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Tuesday, September 13, 2011

Man's best friend

Man’s best friend

Once our son’s grew up and left home, my husband and I got puppies. So now we do agility with our dogs, a Scottish terrier named Smokey and a Pembroke Welsh corgi named Bandit.

So now I’m thinking about how to incorporate dogs into my stories. Since I write (mostly) in the American west, there are plenty of opportunity to have a dog as a character.

In one story the cowboy hero brings his new wife a puppy. Ranches often had dogs, as they were useful in helping drive cattle. My husband’s family had a dog, Buster, that would help is father round up the cattle. Our Welsh corgi would be over the moon if we had some cows so we could tell him to go get and drive them in for milking.

Dogs were also served to hunt vermin, especially terrier type dogs. Cats get mice, but terriers can get rats. And farmers always have grain to protect.

And, of course, all dogs are watch dogs, who bark when something out of the ordinary happens. I was always impressed by Buster, as if you drove up to my in-laws house in the Oklahoma county side, Buster would bark a warning as you drove up the long driveway. If, however, my in-laws were not at home, Buster would just lay on the porch and give you look like ‘nobody home, silly.’

I would assume that most dogs in the American west were not the purebreds we would see today at a dog show. If a hunting dog had a reputation of being a good hunter, people would want puppies from them. Same with herding dogs, or terriers on their ability.

Finally, one of the most common reason for keeping a dog was for companionship the dog provided.

And while our dogs have the run of our house, I’m pretty sure my heroine who runs a boarding house will only allow the dog in the back kitchen. Our dogs don’t know how good they have it.

Does your family have any dog stories- or do you have dogs in your stories?

Blain’s Smokey of Santee, CGC, NA & Blain’s Sundance Bandit, CGC, NA, NJW


Emma said...

I've never used a dog in my stories. Maybe I feel I couldn't do them justice.

We had an unlikely service dog, a terrier-pointer mix named Finn. His brain was pure terrier. His job was to pick up things my sister dropped. (She has MS and has problems with balance.) He was good at it. In fact, he was so enthusiastic he often picked up things that hadn't been dropped just because they looked interesting. Workmen who came to the house would have a tool or a glove lifted out of their stuff and one guest made the mistake of crossing her legs with her foot up--Finn's signal to remove shoes and socks. Anything he took was given to my sister but drop a spoon or fork from the dinner table and he'd return it to directly to you--spotlessly cleaned and ready for use.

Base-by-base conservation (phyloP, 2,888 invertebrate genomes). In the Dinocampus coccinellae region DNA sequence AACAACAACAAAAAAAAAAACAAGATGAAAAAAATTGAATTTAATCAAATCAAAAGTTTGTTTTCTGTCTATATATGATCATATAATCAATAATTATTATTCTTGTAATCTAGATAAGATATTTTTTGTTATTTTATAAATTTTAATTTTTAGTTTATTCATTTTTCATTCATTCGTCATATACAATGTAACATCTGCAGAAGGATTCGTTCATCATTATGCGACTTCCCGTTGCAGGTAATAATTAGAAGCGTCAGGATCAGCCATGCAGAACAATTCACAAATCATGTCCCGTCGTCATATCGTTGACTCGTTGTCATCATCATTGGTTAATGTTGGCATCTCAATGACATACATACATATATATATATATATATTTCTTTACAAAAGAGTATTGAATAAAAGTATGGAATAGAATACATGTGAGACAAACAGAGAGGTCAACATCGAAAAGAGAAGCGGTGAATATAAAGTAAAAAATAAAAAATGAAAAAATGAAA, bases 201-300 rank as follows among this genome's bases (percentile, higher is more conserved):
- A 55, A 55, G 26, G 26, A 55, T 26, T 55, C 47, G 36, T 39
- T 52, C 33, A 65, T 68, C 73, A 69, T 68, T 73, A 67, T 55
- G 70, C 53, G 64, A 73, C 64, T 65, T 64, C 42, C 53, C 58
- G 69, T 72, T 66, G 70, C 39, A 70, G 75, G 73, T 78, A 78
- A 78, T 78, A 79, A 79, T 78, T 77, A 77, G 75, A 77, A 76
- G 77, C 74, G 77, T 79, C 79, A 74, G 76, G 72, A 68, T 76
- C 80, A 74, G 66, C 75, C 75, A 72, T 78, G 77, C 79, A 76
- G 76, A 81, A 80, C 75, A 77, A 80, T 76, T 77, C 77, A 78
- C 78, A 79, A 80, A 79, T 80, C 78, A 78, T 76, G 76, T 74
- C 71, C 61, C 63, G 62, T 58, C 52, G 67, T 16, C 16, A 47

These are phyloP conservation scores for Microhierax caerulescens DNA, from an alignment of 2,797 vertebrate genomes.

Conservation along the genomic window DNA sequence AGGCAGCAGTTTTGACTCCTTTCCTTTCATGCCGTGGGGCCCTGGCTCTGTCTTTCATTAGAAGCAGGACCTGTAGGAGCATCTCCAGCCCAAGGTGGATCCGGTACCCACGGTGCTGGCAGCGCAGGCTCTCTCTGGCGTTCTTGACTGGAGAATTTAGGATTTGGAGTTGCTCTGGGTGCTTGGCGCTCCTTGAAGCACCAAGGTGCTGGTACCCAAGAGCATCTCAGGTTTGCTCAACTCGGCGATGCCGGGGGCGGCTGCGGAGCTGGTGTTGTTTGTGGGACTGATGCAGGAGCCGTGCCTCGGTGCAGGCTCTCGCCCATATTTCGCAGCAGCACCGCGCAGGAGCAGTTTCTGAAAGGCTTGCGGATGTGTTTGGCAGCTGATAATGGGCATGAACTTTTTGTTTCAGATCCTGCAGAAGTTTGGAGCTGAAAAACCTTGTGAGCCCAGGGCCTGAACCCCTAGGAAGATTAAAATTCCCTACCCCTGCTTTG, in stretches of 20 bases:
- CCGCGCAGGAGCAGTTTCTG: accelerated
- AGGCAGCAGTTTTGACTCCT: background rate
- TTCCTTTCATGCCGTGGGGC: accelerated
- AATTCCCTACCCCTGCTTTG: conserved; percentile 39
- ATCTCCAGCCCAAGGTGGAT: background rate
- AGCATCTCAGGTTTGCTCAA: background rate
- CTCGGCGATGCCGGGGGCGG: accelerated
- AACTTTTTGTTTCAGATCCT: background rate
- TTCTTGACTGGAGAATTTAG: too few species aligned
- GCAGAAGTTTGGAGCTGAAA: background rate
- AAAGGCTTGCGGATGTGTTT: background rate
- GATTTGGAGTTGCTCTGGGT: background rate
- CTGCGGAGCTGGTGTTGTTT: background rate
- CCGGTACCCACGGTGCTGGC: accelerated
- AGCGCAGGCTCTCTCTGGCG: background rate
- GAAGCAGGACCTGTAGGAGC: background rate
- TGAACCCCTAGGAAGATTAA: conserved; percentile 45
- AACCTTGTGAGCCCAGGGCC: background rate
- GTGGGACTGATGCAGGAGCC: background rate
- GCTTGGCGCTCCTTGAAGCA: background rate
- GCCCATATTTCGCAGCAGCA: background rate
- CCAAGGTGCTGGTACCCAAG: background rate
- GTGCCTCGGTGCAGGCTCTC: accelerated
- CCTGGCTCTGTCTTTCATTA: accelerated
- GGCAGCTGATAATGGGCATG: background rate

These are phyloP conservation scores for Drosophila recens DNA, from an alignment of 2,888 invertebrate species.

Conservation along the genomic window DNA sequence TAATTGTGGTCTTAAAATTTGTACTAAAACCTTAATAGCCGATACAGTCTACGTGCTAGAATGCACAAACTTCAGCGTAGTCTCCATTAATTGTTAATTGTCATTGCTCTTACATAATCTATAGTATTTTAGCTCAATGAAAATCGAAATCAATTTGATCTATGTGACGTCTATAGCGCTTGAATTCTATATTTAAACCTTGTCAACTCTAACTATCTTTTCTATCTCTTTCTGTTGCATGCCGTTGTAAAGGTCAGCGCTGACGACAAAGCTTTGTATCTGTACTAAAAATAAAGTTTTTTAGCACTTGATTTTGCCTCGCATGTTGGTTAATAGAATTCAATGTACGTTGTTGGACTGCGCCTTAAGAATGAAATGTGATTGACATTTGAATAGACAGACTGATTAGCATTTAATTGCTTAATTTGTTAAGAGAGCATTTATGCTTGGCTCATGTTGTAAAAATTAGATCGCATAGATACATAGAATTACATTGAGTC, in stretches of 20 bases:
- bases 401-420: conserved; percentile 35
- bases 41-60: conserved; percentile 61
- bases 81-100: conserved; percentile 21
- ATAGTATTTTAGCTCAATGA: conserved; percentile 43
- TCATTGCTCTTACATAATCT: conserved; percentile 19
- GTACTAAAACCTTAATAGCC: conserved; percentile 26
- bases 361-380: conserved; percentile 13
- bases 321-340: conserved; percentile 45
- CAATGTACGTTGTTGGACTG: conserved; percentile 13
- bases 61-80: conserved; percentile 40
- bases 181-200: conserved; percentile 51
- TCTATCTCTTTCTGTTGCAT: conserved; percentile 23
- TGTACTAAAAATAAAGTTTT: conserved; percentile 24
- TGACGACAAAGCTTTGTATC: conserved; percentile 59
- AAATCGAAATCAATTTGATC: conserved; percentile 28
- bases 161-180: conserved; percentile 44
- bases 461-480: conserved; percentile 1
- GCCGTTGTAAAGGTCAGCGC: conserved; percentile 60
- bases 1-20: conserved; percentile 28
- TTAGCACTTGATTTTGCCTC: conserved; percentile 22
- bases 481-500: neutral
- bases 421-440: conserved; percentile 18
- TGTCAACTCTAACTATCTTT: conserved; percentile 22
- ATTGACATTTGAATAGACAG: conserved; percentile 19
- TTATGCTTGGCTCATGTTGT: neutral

My favorite story is that he knew he wasn't allowed to touch my stuff. He sat through the Nisqually quake (6.8) with my sister, not batting an eye, and was delighted to see my room was the hardest hit. While we were still shaking and going "What the---!", he tap danced around that room picking up books, knick-knacks and anything else that had fallen down. His tail was going so fast his butt wiggled. I never saw him so happy. The only reason he didn't grin was because he couldn't. All my stuff was jammed in his mouth. I never saw him so happy!

He never let my sister down. God, I miss him.

Lauri said...

Must be a day to post about dogs, I just posted about our current dog and how he ran away once on my blog this morning. I've had dogs in several of my stories, including the one I'm writing right now. They were definitely a part of the west.

marybelle said...

My neighborhood is full of the best watch dogs. They are quiet until a stranger walks down the street. We all love this.

Terry Blain said...

Emma, great story about Finn.